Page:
I'm a fairly well traveled and seasoned person, and I've had my fair share of tech and sales jobs. I have never had a response to an inquiry of this nature as thorough, honest, and straight forward as the one you just gave me. Granted I just woke up, but my brain is reeling from the smack down you just gave it. Any regrets I have had about purchasing the Samsung HT-Q80 and the LN-S3251D LCD (and there were not many to begin with) have just dissipated. You don't know how refreshing that response was in a world full of double talk and BS.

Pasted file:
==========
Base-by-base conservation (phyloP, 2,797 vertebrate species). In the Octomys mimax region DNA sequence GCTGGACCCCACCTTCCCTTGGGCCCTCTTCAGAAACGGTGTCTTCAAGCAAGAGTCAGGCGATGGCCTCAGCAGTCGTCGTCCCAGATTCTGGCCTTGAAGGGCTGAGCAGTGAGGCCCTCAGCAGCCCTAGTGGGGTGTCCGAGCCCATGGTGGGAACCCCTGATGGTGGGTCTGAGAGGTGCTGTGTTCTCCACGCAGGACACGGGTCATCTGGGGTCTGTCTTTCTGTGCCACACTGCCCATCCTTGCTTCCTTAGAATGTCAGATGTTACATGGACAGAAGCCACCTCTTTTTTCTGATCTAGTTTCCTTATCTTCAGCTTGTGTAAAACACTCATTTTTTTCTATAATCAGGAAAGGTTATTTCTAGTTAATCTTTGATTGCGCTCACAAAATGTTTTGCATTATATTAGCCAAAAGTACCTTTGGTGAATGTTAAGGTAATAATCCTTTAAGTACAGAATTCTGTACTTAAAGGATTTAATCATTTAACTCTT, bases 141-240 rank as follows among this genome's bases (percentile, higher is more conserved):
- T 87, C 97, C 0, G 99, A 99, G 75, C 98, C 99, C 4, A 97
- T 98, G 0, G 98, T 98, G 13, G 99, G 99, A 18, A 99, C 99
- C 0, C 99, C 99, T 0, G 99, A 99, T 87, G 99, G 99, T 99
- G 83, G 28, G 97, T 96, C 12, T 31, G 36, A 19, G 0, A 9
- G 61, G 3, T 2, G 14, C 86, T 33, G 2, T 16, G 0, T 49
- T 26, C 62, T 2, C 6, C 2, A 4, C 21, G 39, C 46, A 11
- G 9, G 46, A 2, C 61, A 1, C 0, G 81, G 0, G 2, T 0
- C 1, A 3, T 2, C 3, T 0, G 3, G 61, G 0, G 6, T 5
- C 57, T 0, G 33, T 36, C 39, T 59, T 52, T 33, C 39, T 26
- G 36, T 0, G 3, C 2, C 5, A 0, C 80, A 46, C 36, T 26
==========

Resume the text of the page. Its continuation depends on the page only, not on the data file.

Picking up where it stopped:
In response to your inquiry regarding the HT-Q80's output menu, I believe it is hidden and defaulted, though I will dig around the menus later on for you to be sure. Though I have never had anything else to compare it to, to be honest, I have never really felt the HT-Q80 upscaled all that well, particularly when using the 'EZ view' feature to get rid of those wide screen bars. It just makes the picture look more grainy and sometimes produces a bar effect down the screen. My only other complaint about the HT-Q80 is if I channel the sound (HDMI Audio) to the TV speakers only, it is crackly. These are just things I've noticed over time with the system, our overall experience with it has been great though. Our only complaint about the TV was really our fault, we should have thought on the decision more as we could have got a much bigger set for the same price at the time, my wife liked the way this one swiveled so I believe that's what sealed the deal.